Citing concerns about outdated policies and employers being forced to shoulder large payments to cover federal debt, a group of Republican state lawmakers is rolling out a series of proposals targeting Wisconsin’s Unemployment Insurance program.
The package of reforms is aimed at addressing the solvency of the Unemployment Trust Fund and updating the rules of the system. State Representative Dan Knodl (R-Germantown) says they want to root-out waste, fraud, and abuse by reworking the fund and keeping it solvent for any future crisis.
The 30 point plan calls for a broad range of changes, which includes limiting when employees can collect unemployment benefits after quitting a job. Knodl says there are currently 18 exceptions that allow someone to receive benefits after voluntarily leaving a job. The GOP proposal calls for reducing that list to just eight.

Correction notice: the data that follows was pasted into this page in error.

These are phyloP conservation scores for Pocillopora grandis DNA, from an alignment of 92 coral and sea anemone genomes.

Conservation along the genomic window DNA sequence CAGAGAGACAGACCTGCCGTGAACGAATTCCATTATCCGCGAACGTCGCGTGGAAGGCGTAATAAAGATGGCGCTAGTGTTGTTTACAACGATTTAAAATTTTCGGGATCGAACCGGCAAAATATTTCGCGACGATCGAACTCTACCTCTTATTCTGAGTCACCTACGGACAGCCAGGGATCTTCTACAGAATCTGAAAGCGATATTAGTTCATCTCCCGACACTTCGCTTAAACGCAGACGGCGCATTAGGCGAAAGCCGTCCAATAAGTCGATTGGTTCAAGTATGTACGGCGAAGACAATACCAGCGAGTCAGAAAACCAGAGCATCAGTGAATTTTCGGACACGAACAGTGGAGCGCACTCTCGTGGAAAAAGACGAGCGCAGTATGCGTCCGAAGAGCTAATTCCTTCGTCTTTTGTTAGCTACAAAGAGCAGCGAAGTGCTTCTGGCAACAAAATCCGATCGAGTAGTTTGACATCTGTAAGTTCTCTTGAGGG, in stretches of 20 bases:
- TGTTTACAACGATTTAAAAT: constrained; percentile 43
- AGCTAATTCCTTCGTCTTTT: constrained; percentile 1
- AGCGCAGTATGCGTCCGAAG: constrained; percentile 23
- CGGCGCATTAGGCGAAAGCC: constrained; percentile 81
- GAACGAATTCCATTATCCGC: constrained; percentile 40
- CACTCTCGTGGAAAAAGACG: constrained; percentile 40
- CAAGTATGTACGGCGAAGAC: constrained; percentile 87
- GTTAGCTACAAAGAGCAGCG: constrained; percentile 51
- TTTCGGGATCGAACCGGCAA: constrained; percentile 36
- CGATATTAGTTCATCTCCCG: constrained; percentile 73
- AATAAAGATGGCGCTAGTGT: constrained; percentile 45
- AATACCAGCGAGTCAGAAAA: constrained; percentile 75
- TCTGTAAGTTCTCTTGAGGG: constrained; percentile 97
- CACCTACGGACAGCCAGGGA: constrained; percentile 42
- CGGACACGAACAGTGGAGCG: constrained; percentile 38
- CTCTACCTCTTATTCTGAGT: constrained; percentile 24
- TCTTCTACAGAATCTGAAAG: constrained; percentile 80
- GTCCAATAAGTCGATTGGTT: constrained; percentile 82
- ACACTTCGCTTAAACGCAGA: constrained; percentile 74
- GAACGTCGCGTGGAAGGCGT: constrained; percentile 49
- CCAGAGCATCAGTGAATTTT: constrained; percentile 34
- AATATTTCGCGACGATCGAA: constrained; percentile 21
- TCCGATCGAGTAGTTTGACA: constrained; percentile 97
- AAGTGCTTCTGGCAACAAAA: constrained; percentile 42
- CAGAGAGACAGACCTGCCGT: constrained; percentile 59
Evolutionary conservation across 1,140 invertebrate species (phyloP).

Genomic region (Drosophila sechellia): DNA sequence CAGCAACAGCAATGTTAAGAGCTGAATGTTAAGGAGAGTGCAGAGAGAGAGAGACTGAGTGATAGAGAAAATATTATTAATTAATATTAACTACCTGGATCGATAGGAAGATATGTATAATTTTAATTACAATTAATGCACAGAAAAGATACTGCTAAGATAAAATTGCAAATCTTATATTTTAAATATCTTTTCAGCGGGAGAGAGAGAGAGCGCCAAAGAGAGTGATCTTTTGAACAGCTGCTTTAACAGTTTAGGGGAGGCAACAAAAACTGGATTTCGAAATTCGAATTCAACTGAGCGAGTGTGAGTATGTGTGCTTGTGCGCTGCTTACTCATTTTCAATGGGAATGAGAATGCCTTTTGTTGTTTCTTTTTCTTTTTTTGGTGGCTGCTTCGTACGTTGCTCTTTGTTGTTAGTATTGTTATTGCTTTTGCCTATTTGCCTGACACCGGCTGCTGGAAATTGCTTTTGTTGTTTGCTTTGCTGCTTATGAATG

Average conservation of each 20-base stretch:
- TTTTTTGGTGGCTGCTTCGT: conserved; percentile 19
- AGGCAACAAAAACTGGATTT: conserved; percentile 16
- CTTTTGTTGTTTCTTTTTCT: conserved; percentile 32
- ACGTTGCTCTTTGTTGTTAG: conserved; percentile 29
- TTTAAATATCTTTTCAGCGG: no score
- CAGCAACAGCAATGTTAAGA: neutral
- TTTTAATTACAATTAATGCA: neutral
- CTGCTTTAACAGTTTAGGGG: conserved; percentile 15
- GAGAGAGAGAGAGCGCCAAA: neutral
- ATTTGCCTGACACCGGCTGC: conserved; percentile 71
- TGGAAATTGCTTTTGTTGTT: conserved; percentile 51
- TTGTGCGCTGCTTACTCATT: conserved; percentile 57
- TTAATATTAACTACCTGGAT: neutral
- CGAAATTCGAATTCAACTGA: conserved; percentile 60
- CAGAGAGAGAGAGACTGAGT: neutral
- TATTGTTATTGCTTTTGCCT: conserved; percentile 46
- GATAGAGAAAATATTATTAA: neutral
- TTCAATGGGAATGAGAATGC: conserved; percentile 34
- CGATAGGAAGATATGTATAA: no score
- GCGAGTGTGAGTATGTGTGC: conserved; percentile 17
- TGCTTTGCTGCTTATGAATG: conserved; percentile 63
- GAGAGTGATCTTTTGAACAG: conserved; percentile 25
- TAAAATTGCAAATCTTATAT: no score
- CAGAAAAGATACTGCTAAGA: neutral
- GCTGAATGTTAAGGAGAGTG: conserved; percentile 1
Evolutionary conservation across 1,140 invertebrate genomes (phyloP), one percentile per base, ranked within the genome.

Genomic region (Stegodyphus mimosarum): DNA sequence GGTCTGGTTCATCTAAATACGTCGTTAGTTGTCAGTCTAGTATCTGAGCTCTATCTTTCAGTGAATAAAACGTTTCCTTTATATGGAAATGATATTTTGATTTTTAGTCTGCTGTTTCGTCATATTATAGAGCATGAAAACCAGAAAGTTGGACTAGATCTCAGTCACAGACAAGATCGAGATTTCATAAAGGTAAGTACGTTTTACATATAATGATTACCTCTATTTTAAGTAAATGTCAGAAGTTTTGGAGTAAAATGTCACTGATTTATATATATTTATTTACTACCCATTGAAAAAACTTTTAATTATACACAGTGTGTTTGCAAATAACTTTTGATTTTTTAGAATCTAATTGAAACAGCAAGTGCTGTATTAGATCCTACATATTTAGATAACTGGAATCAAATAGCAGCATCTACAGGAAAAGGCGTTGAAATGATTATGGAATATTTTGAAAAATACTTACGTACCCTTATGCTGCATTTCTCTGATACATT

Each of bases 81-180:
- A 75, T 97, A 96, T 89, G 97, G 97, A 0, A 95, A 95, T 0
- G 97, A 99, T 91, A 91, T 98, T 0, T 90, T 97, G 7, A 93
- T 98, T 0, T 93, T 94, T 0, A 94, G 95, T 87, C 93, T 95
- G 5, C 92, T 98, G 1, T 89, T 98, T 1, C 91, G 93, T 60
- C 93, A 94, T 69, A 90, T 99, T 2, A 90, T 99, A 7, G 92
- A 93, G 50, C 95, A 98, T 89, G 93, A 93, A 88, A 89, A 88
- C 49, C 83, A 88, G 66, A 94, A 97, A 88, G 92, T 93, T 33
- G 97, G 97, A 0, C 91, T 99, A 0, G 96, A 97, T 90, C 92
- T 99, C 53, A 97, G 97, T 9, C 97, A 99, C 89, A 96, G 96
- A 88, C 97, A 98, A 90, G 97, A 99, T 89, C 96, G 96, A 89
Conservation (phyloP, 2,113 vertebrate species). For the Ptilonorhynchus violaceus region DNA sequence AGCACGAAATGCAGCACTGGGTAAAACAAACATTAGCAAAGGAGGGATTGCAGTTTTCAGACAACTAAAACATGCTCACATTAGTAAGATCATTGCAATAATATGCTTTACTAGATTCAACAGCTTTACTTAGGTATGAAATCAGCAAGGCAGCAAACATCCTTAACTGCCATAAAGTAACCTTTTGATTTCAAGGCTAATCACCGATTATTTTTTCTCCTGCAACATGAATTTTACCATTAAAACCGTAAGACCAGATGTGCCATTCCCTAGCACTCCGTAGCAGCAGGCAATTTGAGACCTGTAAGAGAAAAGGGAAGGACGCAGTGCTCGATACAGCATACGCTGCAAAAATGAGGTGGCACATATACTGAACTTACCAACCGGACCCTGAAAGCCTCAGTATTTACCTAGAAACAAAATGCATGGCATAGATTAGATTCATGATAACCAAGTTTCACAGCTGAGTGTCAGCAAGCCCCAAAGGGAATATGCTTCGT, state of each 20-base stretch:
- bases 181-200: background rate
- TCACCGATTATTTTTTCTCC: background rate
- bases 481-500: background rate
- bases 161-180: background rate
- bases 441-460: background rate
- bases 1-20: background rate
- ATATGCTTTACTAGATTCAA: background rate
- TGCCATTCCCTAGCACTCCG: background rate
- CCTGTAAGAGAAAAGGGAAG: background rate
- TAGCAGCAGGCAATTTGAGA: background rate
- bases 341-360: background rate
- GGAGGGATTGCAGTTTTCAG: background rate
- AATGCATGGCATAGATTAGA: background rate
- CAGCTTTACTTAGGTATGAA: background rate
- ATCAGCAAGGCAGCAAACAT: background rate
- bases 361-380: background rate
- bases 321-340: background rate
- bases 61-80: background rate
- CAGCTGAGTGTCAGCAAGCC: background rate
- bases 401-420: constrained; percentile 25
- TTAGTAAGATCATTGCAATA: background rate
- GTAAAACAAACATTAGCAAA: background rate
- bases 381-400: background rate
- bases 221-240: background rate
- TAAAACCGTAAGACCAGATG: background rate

Lawmakers also want to restrict the ability of fired employees to collect benefits if they were terminated because they committed a crime, such as stealing from their employer. Knodl says it seems like common sense, but he’s heard several stories from businesses that were forced to cover benefits simply because the issue was not covered in an employee handbook.
The package also calls for paying down the debt owed to the federal government for money the state borrowed during the recession to deal with a growing number of claims. Knodl says the interest payments alone are costing businesses about $60,000 a day. Lawmakers want to use taxpayer funds to pay off about $36 million in interest and then use borrowing to reduce the $900 million the state owes the federal government.
The proposals were included in a letter sent to the Wisconsin Unemployment Insurance Advisory Council this week, although many of the changes would likely require action from the state Legislature.